UBIQUITY: How has your program at LSU involved undergraduate students particularly, but all students in the new paradigm?
IYENGAR: It has been excellent in terms of hiring students because the students are exposed to state-of-the-art computing. We also have a good infrastructure and a multimedia laboratory for students to use called the Web Technology Center. They don't have to be majors in computer science. Anybody who is interested in computing can be connected to this process. There are many software tools and boards for technical and non-technical students being developed. And then there is another area called multi-scopic computing.
UBIQUITY: Describe multi-scopic computing.
IYENGAR: In my opinion, in multi-scopic computing you essentially synthesize fragmented or computational scientific coding. Let's say you have five different small programs or algorithms. In multi-scopic computing we maybe take each of these small segments of code and synthesize it in the context of software engineering tools. Say I want to take all of these small components of coding and synthesize it very efficiently for anybody to use. That's another interesting aspect of it. You can view this type of computation from different points of view.
UBIQUITY: How is the group involved with teaching?
IYENGAR: That's another thing unique about this group. It's been able to teach global courses. There are students who are working on projects here with a university in Europe. They can take courses, they can talk to the instructor, and work on projects. In other words, we think that the location is not important. I can be in Europe and still take some courses at LSU if there is the infrastructure to communicate from this place to that particular university or agency.
UBIQUITY: You say it's unique to LSU?
IYENGAR: At LSU we have a very strong group of world famous computational material scientists doing state-of-the-art work jointly with the computer science department. This is a remarkable achievement in collaboration and interdisciplinary research in terms of this new computational paradigm shift that I am talking about. There is one thing I want to comment on here. In the beginning in the 1990s when these researchers came from National Argonne Lab, there was a lot of reluctance on our computer science faculty to collaborate with them. This was the reaction in most computer science departments in early 90s but it has changed drastically in most computer science departments across the country. They were not accepted readily because the computer scientists thought, well, this is not computer science research. But even though there was some opposition in the department I saw we were in this paradigm shift of computing. We were interested in interdisciplinary solutions to problems. We were interested in global solutions to real applications. So I looked at it and tried to convince my faculty that it was important for us to move in this direction. It is to the advantage of our own department to have this collaborative faculty. But right now if you study many computer science departments they've changed their name to College of Computing Science because they have realized all of these shifts. Every university across the country is changing in this direction. That's why I'm very hopeful that in the next 10 years, even though there are some problems with the digital divide, we can certainly be optimistic and see the results accruing to each and every person across the world.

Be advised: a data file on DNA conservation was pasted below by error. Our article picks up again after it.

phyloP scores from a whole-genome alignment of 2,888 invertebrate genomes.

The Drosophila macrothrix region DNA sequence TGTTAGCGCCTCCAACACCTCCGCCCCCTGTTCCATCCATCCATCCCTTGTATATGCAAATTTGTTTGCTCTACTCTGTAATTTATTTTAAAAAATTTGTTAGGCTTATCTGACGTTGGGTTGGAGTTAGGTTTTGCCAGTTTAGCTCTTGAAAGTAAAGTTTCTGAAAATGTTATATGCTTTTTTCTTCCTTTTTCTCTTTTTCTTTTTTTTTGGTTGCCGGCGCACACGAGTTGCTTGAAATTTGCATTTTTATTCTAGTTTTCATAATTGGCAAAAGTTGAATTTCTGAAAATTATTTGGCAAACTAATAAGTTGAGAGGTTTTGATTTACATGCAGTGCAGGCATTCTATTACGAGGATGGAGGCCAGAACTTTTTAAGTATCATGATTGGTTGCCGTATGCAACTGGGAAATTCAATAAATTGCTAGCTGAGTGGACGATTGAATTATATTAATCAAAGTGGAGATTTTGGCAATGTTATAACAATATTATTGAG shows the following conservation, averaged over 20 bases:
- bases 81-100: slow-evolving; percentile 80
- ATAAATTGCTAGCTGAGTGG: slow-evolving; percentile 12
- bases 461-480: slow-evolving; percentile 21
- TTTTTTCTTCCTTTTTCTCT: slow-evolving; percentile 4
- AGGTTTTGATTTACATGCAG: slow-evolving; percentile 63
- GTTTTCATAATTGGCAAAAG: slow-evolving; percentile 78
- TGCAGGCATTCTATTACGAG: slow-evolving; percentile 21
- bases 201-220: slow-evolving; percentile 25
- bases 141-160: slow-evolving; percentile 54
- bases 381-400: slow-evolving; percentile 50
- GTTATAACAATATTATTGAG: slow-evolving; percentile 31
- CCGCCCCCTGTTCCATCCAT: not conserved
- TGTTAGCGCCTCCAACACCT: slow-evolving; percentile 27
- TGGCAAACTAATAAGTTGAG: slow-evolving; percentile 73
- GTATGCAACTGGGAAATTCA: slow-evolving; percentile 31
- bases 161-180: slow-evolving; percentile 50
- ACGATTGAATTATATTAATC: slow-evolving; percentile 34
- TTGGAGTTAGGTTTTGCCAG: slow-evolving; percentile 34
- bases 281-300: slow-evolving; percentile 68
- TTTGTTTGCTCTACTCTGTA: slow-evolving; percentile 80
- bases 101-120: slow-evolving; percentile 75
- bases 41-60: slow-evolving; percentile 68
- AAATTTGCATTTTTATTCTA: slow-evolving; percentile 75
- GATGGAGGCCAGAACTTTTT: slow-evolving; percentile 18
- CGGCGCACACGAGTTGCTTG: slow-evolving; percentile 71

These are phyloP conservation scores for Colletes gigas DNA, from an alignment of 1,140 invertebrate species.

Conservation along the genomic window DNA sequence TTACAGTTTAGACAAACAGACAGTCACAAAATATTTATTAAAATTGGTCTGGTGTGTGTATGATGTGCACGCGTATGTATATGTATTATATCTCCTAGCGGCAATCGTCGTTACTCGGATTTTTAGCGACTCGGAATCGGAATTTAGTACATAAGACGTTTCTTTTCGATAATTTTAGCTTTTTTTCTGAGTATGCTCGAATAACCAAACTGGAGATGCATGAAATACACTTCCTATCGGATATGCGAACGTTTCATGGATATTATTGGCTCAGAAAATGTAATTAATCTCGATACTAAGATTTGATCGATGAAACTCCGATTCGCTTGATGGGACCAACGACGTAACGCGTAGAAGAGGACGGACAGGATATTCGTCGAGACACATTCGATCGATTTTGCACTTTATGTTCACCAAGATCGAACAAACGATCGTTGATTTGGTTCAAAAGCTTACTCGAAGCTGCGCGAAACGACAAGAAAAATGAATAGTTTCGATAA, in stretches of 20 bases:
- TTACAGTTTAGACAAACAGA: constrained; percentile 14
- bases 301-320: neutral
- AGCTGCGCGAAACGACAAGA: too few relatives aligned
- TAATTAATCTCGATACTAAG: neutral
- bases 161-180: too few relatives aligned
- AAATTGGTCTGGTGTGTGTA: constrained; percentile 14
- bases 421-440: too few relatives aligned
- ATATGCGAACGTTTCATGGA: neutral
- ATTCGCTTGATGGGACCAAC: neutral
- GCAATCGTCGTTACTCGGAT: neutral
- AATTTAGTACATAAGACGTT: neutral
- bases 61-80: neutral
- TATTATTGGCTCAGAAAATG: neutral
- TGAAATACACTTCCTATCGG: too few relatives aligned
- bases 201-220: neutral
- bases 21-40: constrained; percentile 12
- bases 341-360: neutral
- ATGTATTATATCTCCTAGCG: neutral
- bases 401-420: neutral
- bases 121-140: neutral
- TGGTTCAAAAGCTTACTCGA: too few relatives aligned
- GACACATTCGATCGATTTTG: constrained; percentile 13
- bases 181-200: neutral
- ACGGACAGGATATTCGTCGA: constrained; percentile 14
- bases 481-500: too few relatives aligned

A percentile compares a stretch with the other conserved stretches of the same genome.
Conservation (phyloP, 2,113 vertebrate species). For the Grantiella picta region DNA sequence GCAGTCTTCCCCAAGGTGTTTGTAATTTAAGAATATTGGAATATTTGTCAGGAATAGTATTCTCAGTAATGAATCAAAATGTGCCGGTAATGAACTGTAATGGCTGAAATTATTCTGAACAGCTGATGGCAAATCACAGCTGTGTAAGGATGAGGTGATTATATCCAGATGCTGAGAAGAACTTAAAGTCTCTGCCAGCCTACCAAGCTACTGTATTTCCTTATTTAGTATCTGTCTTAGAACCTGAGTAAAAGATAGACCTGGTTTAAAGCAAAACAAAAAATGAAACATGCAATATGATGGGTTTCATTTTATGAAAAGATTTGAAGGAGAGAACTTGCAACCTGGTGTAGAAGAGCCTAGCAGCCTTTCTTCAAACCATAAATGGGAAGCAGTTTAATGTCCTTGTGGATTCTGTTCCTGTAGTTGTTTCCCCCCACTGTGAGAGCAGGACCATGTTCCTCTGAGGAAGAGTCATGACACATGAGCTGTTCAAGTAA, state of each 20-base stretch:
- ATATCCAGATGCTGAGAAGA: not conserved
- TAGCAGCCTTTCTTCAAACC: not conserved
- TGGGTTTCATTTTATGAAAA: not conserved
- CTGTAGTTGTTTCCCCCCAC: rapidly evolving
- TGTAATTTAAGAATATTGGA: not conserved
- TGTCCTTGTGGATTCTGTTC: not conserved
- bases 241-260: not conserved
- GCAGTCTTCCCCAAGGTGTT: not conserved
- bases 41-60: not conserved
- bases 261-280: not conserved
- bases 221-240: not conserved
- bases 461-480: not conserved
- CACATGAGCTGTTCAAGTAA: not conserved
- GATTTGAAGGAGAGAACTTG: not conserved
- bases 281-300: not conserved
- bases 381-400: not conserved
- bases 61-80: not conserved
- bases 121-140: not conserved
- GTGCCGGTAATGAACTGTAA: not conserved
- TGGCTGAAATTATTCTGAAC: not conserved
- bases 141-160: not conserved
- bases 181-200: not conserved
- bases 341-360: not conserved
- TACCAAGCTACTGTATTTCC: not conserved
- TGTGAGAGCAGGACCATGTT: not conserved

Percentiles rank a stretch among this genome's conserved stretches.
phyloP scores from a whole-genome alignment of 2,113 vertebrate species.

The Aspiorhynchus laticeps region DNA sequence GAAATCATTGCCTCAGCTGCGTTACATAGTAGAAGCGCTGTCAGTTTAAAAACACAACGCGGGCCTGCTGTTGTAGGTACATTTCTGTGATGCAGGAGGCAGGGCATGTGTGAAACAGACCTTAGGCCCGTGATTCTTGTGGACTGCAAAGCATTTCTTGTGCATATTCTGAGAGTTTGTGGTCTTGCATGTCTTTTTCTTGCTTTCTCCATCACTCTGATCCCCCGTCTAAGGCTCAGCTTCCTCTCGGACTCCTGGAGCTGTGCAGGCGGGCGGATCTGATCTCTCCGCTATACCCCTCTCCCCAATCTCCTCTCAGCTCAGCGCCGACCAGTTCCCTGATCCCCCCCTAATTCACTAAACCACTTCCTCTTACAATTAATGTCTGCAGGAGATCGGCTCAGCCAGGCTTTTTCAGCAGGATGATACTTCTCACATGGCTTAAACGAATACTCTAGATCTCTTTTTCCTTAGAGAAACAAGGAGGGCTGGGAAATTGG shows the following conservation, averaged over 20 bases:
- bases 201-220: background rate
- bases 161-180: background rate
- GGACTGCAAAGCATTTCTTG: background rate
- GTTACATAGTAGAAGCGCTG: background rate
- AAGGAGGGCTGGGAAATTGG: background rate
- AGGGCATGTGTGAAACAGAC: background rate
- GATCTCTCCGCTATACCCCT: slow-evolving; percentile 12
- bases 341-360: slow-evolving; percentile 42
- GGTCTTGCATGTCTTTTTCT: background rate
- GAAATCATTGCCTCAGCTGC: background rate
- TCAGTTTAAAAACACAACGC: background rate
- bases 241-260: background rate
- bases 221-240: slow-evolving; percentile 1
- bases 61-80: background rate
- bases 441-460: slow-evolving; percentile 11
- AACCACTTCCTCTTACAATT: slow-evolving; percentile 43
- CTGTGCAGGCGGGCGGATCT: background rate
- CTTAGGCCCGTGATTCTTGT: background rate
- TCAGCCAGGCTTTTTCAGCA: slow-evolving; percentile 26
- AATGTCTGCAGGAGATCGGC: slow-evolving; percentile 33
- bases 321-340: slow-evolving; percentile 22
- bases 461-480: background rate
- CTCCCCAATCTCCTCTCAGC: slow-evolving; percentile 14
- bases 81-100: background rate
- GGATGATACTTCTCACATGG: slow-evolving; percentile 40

A Ubiquity symposium is an organized debate around a proposition or point of view. It is a means to explore a complex issue from multiple perspectives. An early example of a symposium on teaching computer science appeared in Communications of the ACM (December 1989).
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Ubiquity Symposium: Big Data
- Big Data, Digitization, and Social Change (Opening Statement) by Jeffrey Johnson, Peter Denning, David Sousa-Rodrigues, Kemal A. Delic
- Big Data and the Attention Economy by Bernardo A. Huberman
- Big Data for Social Science Research by Mark Birkin
- Technology and Business Challenges of Big Data in the Digital Economy by Dave Penkler
- High Performance Synthetic Information Environments: An integrating architecture in the age of pervasive data and computing By Christopher L. Barrett, Jeffery Johnson, and Madhav Marathe
- Developing an Open Source "Big Data" Cognitive Computing Platform by Michael Kowolenko and Mladen Vouk
- When Good Machine Learning Leads to Bad Cyber Security by Tegjyot Singh Sethi and Mehmed Kantardzic
- Corporate Security is a Big Data Problem by Louisa Saunier and Kemal Delic
- Big Data: Business, technology, education, and science by Jeffrey Johnson, Luca Tesei, Marco Piangerelli, Emanuela Merelli, Riccardo Paci, Nenad Stojanovic, Paulo Leitão, José Barbosa, and Marco Amador
- Big Data or Big Brother? That is the question now (Closing Statement) by Jeffrey Johnson, Peter Denning, David Sousa-Rodrigues, Kemal A. Delic